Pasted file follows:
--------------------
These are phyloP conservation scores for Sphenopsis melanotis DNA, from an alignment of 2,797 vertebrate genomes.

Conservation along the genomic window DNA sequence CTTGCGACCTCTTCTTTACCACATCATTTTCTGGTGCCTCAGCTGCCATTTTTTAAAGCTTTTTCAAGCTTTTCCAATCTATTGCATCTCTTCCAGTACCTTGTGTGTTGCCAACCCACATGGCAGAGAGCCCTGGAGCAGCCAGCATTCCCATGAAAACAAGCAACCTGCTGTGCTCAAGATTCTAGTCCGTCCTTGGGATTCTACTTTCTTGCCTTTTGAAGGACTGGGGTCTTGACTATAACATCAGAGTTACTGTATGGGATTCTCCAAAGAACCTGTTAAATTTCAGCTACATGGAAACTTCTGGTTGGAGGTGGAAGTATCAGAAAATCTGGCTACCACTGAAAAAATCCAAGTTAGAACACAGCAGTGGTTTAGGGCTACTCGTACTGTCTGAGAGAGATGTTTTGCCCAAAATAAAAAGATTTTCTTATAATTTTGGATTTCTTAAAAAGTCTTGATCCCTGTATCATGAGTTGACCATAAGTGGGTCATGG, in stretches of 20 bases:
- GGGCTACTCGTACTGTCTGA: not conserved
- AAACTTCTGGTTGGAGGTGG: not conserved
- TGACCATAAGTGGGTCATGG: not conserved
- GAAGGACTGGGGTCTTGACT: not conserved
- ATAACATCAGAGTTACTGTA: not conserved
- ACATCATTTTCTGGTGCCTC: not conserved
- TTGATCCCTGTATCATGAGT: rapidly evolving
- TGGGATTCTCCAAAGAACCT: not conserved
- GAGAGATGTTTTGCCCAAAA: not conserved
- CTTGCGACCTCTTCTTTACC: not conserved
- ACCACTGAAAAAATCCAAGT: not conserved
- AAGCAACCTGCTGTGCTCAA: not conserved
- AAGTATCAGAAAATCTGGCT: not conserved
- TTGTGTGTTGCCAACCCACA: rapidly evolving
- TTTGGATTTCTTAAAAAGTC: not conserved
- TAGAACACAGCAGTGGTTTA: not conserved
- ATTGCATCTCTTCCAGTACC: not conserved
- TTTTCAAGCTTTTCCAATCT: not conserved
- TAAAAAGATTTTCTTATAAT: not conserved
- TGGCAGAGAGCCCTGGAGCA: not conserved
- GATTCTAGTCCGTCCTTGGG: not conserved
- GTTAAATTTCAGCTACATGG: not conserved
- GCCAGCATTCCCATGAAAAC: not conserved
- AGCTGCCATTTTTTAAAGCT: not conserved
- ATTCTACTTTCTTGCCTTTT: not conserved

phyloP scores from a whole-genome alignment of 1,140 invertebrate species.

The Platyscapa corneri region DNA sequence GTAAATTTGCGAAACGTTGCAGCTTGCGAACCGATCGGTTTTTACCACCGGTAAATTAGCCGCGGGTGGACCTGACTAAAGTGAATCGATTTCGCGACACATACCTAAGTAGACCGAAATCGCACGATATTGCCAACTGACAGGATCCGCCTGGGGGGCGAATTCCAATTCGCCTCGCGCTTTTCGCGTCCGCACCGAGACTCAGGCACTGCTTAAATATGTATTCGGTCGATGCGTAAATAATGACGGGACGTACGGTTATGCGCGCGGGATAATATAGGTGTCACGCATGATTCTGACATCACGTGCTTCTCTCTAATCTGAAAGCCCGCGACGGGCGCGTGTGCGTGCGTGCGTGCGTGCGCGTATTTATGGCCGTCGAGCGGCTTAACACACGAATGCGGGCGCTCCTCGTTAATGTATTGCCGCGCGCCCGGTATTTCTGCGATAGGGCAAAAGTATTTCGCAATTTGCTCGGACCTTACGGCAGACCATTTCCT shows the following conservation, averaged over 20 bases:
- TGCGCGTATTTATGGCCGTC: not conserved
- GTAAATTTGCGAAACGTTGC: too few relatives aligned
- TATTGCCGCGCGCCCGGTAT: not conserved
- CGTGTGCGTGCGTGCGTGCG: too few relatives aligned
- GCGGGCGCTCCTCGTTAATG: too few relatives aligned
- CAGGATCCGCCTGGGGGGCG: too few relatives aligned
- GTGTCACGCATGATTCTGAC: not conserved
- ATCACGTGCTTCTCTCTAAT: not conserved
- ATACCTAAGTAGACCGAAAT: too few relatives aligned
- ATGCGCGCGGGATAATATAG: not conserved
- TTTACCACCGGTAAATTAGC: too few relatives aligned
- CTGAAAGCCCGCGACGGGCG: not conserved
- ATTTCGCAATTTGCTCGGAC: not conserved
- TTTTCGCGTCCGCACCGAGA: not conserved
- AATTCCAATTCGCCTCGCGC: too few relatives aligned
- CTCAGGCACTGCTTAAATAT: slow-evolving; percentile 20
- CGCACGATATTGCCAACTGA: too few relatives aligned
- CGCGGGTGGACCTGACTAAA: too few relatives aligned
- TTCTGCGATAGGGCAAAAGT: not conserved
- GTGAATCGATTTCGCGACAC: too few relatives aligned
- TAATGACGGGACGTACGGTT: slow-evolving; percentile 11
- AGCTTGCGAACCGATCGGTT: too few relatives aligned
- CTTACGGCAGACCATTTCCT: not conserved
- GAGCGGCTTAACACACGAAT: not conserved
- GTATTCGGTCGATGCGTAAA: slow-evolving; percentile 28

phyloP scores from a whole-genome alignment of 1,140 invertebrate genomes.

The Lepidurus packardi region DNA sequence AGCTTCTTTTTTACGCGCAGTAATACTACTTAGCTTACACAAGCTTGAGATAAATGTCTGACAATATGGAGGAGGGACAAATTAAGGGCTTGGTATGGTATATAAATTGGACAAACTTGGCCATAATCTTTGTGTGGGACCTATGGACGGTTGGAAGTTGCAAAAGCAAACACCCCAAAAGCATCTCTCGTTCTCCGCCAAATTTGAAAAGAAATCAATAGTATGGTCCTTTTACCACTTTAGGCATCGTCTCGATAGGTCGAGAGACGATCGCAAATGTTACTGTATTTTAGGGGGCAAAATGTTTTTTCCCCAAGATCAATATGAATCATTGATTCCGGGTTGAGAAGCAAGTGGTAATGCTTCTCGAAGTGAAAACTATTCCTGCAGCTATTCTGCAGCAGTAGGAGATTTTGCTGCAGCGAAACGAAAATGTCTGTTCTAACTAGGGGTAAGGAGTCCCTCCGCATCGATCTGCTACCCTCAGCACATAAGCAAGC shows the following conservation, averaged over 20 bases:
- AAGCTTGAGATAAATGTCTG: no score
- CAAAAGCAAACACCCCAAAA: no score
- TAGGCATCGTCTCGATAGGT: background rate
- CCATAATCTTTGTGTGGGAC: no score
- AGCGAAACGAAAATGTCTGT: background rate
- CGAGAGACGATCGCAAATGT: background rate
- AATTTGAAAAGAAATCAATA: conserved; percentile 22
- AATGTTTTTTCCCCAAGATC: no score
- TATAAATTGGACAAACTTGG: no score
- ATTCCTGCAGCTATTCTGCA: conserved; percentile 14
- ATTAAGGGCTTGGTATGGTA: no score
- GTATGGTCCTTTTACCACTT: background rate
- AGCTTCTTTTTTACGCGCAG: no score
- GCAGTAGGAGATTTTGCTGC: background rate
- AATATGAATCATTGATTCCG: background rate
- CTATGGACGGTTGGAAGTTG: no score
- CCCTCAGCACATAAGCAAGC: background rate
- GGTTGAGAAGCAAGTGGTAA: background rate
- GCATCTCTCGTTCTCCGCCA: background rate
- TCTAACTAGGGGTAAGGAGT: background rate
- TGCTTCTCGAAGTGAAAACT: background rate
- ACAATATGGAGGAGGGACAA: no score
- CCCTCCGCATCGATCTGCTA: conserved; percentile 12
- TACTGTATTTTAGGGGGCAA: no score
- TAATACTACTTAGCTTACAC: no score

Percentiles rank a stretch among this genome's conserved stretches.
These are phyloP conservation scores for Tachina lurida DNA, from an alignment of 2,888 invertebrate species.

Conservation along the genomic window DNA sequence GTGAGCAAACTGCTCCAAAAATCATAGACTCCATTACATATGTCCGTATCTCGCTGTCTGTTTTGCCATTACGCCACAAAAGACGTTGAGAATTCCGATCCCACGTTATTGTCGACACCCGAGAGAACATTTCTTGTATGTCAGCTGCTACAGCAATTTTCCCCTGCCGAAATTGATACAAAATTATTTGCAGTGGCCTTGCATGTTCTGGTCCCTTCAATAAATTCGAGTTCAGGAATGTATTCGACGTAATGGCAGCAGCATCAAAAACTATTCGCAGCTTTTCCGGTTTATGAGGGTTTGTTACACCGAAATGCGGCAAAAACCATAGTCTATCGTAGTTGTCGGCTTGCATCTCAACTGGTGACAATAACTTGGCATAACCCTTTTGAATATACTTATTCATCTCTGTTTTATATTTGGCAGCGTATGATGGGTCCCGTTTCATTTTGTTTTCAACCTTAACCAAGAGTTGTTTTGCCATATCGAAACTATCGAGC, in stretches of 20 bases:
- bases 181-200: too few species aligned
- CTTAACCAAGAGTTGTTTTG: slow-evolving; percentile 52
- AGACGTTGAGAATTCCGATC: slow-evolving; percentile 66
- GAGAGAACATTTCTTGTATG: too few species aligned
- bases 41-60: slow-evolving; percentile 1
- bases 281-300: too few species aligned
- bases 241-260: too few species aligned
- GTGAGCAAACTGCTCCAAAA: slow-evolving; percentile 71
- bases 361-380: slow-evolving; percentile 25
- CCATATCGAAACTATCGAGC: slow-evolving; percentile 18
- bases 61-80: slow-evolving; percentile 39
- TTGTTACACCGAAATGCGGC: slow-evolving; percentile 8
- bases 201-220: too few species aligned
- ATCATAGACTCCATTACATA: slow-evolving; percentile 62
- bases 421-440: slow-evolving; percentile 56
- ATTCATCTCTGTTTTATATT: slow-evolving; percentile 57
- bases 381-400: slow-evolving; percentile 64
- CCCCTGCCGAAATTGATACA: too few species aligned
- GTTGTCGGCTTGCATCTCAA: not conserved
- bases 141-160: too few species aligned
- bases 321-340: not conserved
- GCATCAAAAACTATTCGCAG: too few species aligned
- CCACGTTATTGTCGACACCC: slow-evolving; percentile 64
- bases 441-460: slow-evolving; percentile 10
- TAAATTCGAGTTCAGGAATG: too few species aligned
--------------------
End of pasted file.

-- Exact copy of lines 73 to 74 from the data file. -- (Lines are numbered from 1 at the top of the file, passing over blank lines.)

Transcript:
- CCCTCAGCACATAAGCAAGC: background rate
- GGTTGAGAAGCAAGTGGTAA: background rate